Western Sydney developer Ammar Khan says he has a redevelopment plan including a 156-unit, four-star hotel that would finance the restoration of St John’s old orphanage in Goulburn.
Mr Khan, who attracted 2.6 per cent of the vote as an independent candidate for Chifley in 2016, says he took his plan to owner John Ferrara two years ago as well as Goulburn Mulwaree Council.
Mr Khan’s redevelopment proposal includes a five-storey and three-storey resort-style hotel built in stages, a performing arts theatre and housing. He would use profits from the hotel to restore the crumbling, fire-ravaged orphanage.
But Mr Ferrara is uninterested in Mr Khan’s plans. “It’s something different altogether. I didn’t think his plan would work. He has no money. Cash speaks a lot of languages,” he said.
Mr Ferrara’s priority is a subdivision at Goulburn Airport, which he bought in $2011 for $2.5 million. He said the orphanage redevelopment would have to wait, and ultimately it would finance his retirement.
“I am only 50. I have plenty of time,” Mr Ferrara says. “Have you got any money? You should invest some money, you can make some money,” he says. “The best I can do for St John’s is to keep the front façade. The rest has to come down.”
Mr Khan says St John’s orphanage’s early history inspired him. He could organise finance and investors in the redevelopment. “I do this sort of thing often as a developer. I could do a development application, but if the owner says thanks for a job well done but no thanks, I have just wasted $10,000-$20,000. I took it to Mr Ferrara and he said he wanted to have a retirement village there. I said OK, it is your property, I respect that.”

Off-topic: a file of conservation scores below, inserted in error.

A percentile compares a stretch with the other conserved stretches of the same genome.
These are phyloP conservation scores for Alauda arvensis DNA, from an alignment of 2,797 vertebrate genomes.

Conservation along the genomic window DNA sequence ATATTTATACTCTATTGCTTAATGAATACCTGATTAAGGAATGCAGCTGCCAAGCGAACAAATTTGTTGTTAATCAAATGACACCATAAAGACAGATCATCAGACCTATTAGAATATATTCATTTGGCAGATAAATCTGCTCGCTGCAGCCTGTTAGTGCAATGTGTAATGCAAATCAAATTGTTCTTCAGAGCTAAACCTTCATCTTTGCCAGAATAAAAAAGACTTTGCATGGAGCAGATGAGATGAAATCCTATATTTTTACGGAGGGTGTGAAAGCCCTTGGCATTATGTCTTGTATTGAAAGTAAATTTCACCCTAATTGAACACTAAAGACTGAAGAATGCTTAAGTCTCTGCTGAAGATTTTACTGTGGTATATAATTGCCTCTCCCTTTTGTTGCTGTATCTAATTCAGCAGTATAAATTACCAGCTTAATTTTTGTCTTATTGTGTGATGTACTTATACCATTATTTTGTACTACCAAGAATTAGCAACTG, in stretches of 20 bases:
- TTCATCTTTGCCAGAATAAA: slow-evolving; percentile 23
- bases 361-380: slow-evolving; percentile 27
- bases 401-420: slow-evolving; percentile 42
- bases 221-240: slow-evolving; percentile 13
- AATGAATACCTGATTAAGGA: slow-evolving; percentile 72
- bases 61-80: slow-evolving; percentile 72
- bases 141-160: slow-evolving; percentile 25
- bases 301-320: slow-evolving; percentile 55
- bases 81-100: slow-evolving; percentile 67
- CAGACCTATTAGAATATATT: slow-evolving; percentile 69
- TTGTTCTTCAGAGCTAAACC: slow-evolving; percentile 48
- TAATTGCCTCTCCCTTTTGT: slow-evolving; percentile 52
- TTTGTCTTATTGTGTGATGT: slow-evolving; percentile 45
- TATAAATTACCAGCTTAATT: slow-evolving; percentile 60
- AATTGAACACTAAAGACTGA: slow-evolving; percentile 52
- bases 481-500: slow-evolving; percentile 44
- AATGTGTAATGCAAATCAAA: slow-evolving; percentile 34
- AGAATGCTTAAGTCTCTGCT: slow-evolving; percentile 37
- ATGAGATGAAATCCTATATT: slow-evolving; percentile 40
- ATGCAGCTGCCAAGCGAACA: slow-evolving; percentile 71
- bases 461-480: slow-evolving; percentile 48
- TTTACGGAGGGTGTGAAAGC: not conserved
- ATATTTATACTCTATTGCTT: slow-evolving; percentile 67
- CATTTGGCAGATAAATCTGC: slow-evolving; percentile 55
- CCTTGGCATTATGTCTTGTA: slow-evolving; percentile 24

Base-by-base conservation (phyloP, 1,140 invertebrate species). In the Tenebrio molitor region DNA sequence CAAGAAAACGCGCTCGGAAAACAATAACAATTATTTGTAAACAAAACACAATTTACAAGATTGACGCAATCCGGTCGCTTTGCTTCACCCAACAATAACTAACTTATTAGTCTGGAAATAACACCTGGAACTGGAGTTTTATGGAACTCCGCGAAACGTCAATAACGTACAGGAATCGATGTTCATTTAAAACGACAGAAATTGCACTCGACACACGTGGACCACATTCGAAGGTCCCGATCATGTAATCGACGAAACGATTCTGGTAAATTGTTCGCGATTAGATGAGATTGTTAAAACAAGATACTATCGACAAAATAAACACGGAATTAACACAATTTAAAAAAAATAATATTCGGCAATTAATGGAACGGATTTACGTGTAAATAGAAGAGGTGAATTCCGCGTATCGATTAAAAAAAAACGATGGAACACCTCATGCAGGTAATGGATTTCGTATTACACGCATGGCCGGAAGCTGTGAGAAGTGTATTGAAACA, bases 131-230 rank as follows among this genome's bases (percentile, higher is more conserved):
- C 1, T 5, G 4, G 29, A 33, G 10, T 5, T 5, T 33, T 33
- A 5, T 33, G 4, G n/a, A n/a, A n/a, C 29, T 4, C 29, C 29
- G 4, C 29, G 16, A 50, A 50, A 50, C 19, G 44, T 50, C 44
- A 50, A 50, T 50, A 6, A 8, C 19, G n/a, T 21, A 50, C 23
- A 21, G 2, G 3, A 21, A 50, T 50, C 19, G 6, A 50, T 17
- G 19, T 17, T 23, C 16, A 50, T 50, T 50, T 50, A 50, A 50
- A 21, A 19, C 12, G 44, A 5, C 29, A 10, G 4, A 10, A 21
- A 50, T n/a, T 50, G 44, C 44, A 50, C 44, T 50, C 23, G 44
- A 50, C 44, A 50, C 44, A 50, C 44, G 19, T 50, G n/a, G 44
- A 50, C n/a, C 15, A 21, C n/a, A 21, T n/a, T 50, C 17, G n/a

The Catholic Church sold St John’s orphanage to Mr Ferrara in 1999 for $450,000. Subsequently, Mr Ferrara has submitted several plans for the elevated site, including a retirement village and 76 units and homes.
On a prominent hill in a residential area, St John’s scorched and broken exterior stands like a hideous smile at the town that fed and clothed its orphan boys in a previous era.
As unlikely as Mr Khan’s proposal is, the more recent restoration of the former St Joseph’s girls’ orphanage on the outskirts of town – Goulburn Regional Conservatorium occupying the old technical college in Bourke Street – and a licenced club occupying a restored Goulburn Club on Market Street demonstrate that not only do radical plans succeed in rescuing old buildings, they are essential.
Across rural Victoria entrepreneurs, small businesses and communities are restoring an old carpet mill, rescue station for coal miners, bacon curing factory and primary school to name a few projects. All of these projects were sparked by risk-taking dreamers who showed leadership.
After reading the St John’s orphanage’s recent history and watching videos, Mr Khan says the redeveloped site could bring much benefit to Goulburn. “The other old orphanage, St Joseph’s has been turned into apartments. Great. They saved the building, but I think this has to be a youth camp, or university, or something that still serves the younger generations like it did back in the day,” he says.
“That is the building giving back to the town, not me coming in as a big, greedy developer. I am not even big for starters. That is us focusing on people who need it.”
Mr Khan’s approach to a hotel chain to become involved was unsuccessful. “They wanted to be on the highway. It doesn’t mean another operator, or a private one, could not be brought in,” he says. There is a need for these four-and-a-half-star hotels. “
Mr Khan says he would facilitate deals in which separate owners come in and take up sections of the project.